12. Reach out to people with love and generosity and value their support but stay away from toxic people (Wong & Bowers, 2018).

I am gratified that my lifelong research on meaning and resilience (Wong, 2017) has prepared me for my battle with cancer. It is my sincere hope that the above 12 rules will offer some hope, encouragement, and wisdom to all those struggling with the horrors of life.

Learning Objectives

  1. Understand the concept of existential positive psychology (EPP) and second wave positive psychology (PP 2.0).
  2. Understand why PP 2.0 is needed for noxious situations and existential crises.
  3. Understand the 12 basic principles of PP 2.0.
  4. Apply the above principles to their own struggles with cancer or other traumas.


  1. Wong, P. T. P. (1993). Effective management of life stress: The resource-congruence modelStress Medicine, 9(1), 51-60.
  2. Wong, P. T. P. (2009a). Existential positive psychology. In S. J. Lopez (Ed.), Encyclopedia of positive psychology (Vol. 1, pp. 361-368). Oxford, UK: Wiley Blackwell.
  3. Wong, P. T. P. (2009b). Viktor Frankl: Prophet of hope for the 21st century. In A. Batthyany, & J. Levinson (Eds.), Existential psychotherapy of meaning: Handbook of logotherapy and existential analysis. Phoenix, AZ: Zeig, Tucker & Theisen. (Early version available here.)
  4. Wong, P. T. P. (2011). Positive psychology 2.0: Towards a balanced interactive model of the good life. Canadian Psychology, 52(2), 69-81.
  5. Wong, P. T. P. (2012a). Toward a dual-systems model of what makes life worth living. In P. T. P. Wong (Ed.), The human quest for meaning: Theories, research, and applications (2nd ed., pp. 3-22). New York, NY: Routledge.
  6. Wong, P. T. P. (2012b). What is the meaning mindset? International Journal of Existential Psychology and Psychotherapy, 4(1), 1-3.
  7. Wong, P. T. P. (2015a). The positive psychology of grit: The defiant power of the human spirit. [Review of the movie Unbroken, directed by Angelina Jolie]. PsycCRITIQUES, 60(25).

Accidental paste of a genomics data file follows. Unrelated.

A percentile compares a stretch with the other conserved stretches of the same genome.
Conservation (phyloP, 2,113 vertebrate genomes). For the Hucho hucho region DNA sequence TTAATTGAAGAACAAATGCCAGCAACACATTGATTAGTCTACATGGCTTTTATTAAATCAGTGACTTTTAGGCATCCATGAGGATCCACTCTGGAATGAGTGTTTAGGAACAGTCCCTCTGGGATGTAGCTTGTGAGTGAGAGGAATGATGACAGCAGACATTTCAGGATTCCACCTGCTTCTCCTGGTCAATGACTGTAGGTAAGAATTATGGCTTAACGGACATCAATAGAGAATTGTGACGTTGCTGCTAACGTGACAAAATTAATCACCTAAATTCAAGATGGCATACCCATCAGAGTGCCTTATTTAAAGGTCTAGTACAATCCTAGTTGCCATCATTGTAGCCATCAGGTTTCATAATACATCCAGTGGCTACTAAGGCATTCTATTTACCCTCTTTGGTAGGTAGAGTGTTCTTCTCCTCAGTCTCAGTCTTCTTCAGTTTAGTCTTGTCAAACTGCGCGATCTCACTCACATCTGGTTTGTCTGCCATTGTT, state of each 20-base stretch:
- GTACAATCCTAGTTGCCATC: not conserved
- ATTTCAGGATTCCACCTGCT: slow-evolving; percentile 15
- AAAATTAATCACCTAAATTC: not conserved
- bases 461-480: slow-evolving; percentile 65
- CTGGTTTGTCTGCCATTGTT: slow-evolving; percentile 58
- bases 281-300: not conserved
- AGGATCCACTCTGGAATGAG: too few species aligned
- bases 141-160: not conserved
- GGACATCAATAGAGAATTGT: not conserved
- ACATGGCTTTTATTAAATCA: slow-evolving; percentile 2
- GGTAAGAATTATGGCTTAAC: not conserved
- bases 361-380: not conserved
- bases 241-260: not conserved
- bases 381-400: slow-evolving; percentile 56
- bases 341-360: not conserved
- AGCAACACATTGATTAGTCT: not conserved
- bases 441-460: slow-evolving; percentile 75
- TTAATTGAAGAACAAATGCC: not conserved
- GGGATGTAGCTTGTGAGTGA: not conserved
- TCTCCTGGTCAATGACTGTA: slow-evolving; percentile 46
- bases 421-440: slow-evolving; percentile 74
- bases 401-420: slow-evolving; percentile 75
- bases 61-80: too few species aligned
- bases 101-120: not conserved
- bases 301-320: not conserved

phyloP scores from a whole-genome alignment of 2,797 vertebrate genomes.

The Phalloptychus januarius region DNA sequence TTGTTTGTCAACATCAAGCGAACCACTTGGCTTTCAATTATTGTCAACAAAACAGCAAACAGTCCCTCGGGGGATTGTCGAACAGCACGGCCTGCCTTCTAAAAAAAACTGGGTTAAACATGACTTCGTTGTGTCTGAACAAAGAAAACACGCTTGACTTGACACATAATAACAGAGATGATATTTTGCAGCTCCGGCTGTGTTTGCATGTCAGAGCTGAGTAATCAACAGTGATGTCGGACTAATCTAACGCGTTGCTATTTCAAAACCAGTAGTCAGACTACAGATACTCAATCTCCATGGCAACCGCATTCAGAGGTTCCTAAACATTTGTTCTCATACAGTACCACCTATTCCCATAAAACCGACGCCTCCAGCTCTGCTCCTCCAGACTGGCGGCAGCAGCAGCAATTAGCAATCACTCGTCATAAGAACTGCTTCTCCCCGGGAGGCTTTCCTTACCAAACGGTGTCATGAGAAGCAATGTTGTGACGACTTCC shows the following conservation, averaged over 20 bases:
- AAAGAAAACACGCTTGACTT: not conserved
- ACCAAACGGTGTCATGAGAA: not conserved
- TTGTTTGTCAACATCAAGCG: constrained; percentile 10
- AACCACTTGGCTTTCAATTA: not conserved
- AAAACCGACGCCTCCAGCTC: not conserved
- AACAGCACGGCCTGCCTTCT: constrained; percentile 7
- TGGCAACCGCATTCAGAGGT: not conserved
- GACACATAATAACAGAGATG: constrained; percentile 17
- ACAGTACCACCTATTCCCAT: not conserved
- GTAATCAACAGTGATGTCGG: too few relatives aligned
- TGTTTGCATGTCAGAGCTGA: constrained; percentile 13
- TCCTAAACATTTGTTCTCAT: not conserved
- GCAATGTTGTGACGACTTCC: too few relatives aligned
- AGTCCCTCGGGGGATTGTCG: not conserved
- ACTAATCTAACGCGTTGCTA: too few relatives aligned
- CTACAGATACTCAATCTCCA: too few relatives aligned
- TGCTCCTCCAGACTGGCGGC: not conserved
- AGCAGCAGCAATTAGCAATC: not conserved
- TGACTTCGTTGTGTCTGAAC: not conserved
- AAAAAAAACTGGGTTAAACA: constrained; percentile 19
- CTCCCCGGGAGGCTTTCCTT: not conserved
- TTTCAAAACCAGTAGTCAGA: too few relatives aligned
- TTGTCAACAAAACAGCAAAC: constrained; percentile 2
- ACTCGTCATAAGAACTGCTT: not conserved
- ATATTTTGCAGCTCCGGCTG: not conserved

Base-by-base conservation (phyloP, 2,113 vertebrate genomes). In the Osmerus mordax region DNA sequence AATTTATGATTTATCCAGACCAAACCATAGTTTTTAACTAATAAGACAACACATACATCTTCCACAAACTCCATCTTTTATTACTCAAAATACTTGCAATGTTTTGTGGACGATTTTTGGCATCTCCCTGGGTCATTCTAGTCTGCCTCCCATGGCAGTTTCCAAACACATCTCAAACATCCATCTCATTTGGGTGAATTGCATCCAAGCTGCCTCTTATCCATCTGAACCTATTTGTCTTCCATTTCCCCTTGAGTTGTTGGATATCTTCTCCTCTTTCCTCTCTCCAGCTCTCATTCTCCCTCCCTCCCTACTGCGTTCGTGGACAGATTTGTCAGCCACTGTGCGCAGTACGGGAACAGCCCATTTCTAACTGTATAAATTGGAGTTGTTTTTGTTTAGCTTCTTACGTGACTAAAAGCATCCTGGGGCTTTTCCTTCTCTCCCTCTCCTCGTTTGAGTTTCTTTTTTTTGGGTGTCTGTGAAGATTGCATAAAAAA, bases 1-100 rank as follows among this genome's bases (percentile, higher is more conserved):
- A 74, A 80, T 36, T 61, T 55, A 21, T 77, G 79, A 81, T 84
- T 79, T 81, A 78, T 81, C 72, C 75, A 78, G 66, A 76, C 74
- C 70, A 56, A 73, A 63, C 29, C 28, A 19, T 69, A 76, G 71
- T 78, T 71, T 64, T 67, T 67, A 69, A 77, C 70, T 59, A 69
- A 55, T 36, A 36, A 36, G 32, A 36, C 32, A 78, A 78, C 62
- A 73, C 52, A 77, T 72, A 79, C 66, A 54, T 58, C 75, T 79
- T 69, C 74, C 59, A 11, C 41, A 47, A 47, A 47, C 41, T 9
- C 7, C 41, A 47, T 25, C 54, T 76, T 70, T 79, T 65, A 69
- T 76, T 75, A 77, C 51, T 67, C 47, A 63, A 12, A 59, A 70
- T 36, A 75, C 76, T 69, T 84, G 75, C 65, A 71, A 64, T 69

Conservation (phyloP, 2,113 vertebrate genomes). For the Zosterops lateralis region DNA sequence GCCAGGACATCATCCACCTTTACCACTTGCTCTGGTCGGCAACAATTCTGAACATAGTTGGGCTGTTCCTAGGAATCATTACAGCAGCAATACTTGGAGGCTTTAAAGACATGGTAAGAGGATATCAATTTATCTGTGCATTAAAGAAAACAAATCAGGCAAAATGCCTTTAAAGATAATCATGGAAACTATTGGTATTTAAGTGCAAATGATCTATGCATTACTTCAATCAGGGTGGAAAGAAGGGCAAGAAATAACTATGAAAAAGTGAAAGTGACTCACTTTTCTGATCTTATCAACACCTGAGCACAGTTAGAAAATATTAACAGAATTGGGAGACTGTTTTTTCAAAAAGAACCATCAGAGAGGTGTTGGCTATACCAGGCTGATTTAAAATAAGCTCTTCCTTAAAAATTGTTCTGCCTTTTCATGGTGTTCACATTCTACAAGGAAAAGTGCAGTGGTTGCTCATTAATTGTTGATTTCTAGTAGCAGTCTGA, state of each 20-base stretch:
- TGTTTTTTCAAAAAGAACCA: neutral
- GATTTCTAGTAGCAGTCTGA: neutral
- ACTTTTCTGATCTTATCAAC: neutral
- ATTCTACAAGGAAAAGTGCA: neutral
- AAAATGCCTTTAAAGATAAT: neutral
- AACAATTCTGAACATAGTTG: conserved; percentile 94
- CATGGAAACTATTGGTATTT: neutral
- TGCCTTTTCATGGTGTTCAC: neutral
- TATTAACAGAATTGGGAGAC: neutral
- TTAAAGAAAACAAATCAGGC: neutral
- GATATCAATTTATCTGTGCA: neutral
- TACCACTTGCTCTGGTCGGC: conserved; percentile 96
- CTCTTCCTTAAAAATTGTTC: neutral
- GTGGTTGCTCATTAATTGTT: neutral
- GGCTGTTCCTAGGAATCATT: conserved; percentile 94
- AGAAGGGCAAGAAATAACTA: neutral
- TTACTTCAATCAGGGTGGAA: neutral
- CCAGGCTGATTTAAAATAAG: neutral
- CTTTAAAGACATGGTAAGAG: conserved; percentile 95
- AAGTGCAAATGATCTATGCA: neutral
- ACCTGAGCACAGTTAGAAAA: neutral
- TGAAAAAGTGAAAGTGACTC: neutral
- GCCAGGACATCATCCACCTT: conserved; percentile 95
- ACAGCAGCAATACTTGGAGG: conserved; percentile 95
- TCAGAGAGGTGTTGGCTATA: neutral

8. Wong, P. T. P. (2015b). Journal of personal development (part 1): Know yourself. International Network on Personal Meaning. Retrieved from
  9. Wong, P. T. P. (2016a). Self-transcendence: A paradoxical way to become your bestInternational Journal of Existential Psychology and Psychotherapy, 6(1). Retrieved from
  10. Wong, P. T. P. (2016b, October 18). The good life through polarity and transcendence (Part 1 of 2). The Virtue Blog. Retrieved from
  11. Wong, P. T. P. (2016c). Integrative meaning therapy: From logotherapy to existential positive interventions. In P. Russo-Netzer, S. E. Schulenberg, & A. Batthyány (Eds.), Clinical perspectives on meaning: Positive and existential psychotherapy (pp. 323-342). New York, NY: Springer.
  12. Wong, P. T. P. (2017). Reflections on my psychology career: Where I came from, and where I am going. Dr. Paul Wong. Retrieved from
  13. Wong, P. T. P. & Bowers, V. (2018). Mature happiness and global wellbeing in difficult times. In N. R. Silton (Ed.), Scientific concepts behind happiness, kindness, and empathy in contemporary society. Hershey, PA: IGI Global.
  14. Wong, P. T. P., Wong, L. C. J., & Scott, C. (2006). Beyond stress and coping: The positive psychology of transformation. In Wong, P. T. P., & Wong, L. C. J. (Eds.), Handbook of multicultural perspectives on stress and coping (pp. 1-26). New York, NY: Springer.


Wong, P. T. P. (2018, August 3). Living with cancer: A case for PP 2.0. Keynote presented at the 10th Biennial International Meaning Conference of the International Network on Personal Meaning, Vancouver, B.C., Canada.